Mass graves from Soviet mass executions

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In July 2010, a mass grave was discovered next to the Peter and Paul Fortress in St. Petersburg, containing the corpses of 80 military officers executed during the Red Terror of 1918–1921.[1] By 2013 a total of 156 bodies had been found in the same location.[2] At about the same time a mass grave from the Stalin period was discovered at the other end of the country in Vladivostok.[3]

These and later mass graves in the Soviet Union were used to conceal the large numbers of Soviet citizens and foreigners executed by the Bolshevik regime under Vladimir Lenin and Joseph Stalin.[4] Indiscriminate mass killings began in January 1918 during the Russian Civil War (1918-1922) as the Bolsheviks launched their Red Terror. After the upheavals of the First Five-Year Plan (1928-1932) the killings reached a peak in the Great Terror of 1937–1938. At all times they were directed and carried out by the Soviet secret police under its changing titles: the Cheka during the Civil War, the OGPU during forced collectivisation of agriculture, and the NKVD during the Great Terror.

Mass murder, 1937-1938[edit]

In the final years of the USSR and after its demise in 1991, killing fields and burial sites were uncovered and memorialised across the countries of the former Soviet Union.[5] Some dated back to the Civil War[6] or to the intervening years when the secret police in all major Soviet cities regularly used unmarked graves in existing cemeteries to dispose of those they executed or killed during interrogation.[7] Most came into existence during the Great Terror.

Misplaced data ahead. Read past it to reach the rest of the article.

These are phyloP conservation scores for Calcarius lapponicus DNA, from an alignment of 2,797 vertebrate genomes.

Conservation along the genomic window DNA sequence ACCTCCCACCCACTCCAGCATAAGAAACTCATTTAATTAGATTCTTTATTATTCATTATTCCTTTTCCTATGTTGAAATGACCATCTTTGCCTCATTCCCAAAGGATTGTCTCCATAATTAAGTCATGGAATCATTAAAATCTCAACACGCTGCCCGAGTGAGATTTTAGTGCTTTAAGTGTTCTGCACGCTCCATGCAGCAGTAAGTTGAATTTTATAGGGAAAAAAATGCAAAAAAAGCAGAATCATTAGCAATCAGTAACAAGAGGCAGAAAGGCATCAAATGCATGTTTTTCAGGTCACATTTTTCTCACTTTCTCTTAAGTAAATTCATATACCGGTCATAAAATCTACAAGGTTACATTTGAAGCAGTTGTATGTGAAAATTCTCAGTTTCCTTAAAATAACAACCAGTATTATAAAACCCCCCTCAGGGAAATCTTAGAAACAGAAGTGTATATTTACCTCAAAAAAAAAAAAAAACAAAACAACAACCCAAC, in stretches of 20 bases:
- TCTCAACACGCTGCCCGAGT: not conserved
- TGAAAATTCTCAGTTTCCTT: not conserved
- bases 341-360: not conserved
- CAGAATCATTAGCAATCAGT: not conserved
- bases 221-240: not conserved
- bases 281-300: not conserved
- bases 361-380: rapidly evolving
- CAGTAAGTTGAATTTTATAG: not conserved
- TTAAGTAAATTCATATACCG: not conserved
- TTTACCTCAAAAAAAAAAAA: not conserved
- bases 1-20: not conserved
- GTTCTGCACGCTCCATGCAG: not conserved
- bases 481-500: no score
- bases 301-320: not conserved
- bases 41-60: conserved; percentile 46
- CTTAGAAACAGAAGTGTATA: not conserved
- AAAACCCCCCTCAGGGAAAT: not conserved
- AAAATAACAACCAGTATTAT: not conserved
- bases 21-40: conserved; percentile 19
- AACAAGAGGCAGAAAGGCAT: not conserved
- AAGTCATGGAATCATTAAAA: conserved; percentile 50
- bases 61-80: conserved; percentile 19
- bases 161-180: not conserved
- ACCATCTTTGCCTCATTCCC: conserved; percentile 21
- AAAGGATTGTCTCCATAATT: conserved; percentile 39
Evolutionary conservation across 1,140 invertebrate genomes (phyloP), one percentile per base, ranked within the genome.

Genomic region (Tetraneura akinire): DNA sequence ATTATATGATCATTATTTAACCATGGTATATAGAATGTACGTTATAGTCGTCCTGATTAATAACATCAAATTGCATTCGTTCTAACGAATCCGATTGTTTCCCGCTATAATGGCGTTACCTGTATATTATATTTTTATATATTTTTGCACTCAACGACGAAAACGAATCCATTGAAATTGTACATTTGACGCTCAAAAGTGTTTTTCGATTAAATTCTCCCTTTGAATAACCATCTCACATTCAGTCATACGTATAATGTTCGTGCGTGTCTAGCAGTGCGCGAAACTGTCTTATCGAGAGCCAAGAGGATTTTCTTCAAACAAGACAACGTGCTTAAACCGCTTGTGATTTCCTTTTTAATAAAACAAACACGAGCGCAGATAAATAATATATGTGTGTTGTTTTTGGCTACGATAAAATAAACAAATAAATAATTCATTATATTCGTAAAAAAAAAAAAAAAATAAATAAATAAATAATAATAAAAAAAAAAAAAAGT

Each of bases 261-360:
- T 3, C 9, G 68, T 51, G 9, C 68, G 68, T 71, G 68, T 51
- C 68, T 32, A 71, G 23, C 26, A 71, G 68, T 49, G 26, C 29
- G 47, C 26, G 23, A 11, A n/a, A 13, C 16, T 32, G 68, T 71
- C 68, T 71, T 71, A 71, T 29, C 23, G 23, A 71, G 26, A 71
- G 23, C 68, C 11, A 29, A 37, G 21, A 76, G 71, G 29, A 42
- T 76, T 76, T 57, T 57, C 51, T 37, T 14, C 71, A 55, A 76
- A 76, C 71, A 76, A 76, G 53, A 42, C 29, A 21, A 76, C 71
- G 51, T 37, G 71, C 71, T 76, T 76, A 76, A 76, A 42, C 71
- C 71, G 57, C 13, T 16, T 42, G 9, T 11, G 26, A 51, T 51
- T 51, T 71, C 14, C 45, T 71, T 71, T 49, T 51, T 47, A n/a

Between 5 August 1937 and 17 November 1938 the scale of killing reached its apogee. In a series of 12 "operations" the NKVD executed at least 680,000 men and women.[8] That is the documented total: the real figure is almost certainly higher. In preparation for mass murder on such a scale the NKVD People's Commissar Yezhov instructed his subordinates throughout the Soviet Union to identify areas not far from the major urban centres where thousands of bodies could be quickly concealed. This was described by the late Arseny Roginsky[9]